Born Robert Glenn Johnson in 1930 in Ingle Hollow, Wilkes County, North Carolina, Junior Johnson learned how to drive when he was only eight or nine years old. By the time he was fourteen, he was making bootleg liquor deliveries in his father's pickup truck. His father, Robert Johnson, owned and operated what was considered the largest copper stills in North Carolina. "My dad was in the bootleg business and I was pretty much into it myself at that particular time," he told Andy Clendennen of The Sporting News. "I had two brothers and all three of us was [sic] helping him on the farm and helping him in the moonshine business.… Everybody we'd grown up with was doing the same thing we was and we didn't really think basically it was against the law as far as we was concerned, because everybody was doing it," he told Clendennen. While running illegal corn liquor across the mountain roads of North Carolina, Johnson often was chased by local law enforcement agents. His evasive driving abilities, however, became legendary, and he was never caught as long as he was behind the wheels of his souped-up Oldsmobiles and Chevrolets. It was during this spell that Johnson invented and perfected what became known as the "bootleg turn," a 180-degree turn implemented by dropping the vehicle into second gear and jarring the steering wheel to the left.
The family business resulted in other altercations with the law. In 1956, a federal raid of the Johnson home seized the largest inland cache of illegal whiskey in U.S. history. Johnson himself was foiled when legal officers arrested him at the site of his father's still. He was sentenced to two years in the federal reformatory at Chillicothe, Ohio, an experience that he recalled to Clendennen: "I learned a lot of discipline, and to listen to people and evaluate their ideas and stuff I didn't do that before I went there. I learned that you had to do what you was supposed to do when you was doing something for somebody else, and of course in there you was always doing something for the prison system. Obedience is a great thing if you take it and use it in the right direction, and I learned a lot in that respect." He was released after eleven months, and turned the majority of his efforts toward stock car racing.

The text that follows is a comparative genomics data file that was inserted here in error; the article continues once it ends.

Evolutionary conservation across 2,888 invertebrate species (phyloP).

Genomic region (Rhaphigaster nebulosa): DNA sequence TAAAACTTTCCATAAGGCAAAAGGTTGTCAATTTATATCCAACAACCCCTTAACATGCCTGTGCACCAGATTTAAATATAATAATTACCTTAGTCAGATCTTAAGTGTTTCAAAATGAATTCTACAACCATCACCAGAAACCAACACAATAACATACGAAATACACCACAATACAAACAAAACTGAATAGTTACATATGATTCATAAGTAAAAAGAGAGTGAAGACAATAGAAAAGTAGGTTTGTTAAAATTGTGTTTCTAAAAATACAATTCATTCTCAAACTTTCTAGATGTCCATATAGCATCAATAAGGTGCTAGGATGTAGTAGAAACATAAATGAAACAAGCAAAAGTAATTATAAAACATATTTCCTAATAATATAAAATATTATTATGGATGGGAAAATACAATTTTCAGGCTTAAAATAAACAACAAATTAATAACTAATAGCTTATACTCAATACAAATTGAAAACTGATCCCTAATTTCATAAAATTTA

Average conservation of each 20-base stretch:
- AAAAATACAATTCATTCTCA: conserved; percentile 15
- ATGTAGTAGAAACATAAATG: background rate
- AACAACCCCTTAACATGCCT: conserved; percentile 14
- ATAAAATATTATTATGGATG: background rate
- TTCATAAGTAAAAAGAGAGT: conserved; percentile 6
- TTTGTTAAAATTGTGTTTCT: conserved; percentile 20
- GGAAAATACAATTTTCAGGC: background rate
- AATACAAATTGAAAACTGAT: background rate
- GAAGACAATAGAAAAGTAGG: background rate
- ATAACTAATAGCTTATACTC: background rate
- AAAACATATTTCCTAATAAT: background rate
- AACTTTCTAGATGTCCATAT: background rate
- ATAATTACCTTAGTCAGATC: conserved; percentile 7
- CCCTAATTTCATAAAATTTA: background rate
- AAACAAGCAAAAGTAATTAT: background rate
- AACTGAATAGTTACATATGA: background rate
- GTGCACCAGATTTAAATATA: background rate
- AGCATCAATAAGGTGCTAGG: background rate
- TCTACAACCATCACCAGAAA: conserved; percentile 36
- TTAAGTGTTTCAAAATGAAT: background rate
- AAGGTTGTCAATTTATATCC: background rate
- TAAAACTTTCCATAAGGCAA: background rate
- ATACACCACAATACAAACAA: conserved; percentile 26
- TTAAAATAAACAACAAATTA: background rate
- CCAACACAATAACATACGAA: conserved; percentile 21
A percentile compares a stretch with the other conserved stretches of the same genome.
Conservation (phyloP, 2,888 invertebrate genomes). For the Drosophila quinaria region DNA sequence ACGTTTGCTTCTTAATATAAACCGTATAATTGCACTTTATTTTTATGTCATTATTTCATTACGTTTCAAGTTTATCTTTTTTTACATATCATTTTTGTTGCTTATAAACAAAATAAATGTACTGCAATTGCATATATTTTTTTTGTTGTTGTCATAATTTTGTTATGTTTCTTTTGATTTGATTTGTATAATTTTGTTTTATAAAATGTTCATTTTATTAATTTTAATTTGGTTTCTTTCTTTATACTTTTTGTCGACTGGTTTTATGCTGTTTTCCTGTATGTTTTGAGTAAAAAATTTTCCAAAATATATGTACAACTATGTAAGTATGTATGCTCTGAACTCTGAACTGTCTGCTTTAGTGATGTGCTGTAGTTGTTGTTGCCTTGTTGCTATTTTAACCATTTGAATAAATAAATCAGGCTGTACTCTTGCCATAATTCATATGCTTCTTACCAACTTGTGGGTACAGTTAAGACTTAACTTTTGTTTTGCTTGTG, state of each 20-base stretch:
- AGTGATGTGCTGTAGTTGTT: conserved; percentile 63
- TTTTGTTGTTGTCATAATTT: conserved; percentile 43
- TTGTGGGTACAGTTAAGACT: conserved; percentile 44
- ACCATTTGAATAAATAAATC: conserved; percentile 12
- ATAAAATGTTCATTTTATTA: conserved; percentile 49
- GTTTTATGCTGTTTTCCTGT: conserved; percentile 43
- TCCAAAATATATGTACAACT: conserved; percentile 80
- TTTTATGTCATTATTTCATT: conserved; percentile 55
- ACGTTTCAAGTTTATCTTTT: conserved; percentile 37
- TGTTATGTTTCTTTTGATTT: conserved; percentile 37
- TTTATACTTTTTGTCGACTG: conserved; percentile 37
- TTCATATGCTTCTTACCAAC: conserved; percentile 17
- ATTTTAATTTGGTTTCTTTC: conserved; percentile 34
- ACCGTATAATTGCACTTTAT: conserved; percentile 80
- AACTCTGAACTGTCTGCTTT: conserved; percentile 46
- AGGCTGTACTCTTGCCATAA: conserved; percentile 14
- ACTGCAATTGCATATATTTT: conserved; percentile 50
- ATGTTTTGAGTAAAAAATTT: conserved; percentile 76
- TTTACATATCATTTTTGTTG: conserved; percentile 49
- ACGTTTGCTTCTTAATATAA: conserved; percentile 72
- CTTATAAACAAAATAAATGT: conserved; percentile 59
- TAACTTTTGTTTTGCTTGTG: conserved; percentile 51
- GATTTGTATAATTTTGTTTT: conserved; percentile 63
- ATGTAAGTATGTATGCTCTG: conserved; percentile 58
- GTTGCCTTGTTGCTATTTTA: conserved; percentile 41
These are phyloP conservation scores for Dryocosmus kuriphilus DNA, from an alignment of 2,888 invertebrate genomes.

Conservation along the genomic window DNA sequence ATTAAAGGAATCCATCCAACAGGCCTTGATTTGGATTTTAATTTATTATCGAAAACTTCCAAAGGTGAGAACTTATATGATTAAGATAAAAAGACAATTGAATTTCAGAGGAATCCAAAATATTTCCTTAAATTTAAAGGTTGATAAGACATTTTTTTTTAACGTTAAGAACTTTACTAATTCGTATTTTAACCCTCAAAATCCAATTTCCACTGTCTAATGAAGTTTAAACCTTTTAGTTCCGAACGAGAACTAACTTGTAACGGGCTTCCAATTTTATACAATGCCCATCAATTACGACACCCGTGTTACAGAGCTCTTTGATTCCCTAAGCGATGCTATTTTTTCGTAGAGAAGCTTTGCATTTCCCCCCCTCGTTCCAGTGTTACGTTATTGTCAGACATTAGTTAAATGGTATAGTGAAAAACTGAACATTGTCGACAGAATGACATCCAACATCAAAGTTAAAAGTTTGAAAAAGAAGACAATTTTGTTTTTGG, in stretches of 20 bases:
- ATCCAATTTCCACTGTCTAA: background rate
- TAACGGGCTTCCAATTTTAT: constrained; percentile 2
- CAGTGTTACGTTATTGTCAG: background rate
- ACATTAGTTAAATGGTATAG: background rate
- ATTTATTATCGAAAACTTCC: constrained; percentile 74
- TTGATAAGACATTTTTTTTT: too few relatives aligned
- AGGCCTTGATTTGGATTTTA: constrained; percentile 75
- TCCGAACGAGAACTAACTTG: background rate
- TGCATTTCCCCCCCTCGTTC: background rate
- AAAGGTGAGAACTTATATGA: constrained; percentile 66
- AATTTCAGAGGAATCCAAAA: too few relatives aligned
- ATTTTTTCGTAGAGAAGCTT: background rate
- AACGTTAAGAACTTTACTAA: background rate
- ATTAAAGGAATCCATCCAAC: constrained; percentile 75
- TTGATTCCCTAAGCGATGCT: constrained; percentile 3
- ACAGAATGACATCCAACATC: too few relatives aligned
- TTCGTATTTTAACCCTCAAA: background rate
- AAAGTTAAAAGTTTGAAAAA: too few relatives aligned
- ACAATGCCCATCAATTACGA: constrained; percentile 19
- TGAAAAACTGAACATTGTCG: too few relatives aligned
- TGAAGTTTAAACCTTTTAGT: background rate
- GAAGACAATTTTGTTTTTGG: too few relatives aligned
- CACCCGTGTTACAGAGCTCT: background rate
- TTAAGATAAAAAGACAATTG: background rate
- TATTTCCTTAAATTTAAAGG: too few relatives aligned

Not all of the income for the Johnsons derived from bootlegging, however. Johnson worked the family farm with his brothers, and was plowing a field behind a mule one day in the late 1940s when his brother L.P. asked him to pilot his car at a race at North Wilkesboro Speedway. Believing a car race would be more fun than plowing a field, Johnson consented. He eventually placed second, casting the die for a long, distinguished career as NASCAR's bad boy, often adapting such tricks as the bootleg turn on corners of oval tracks.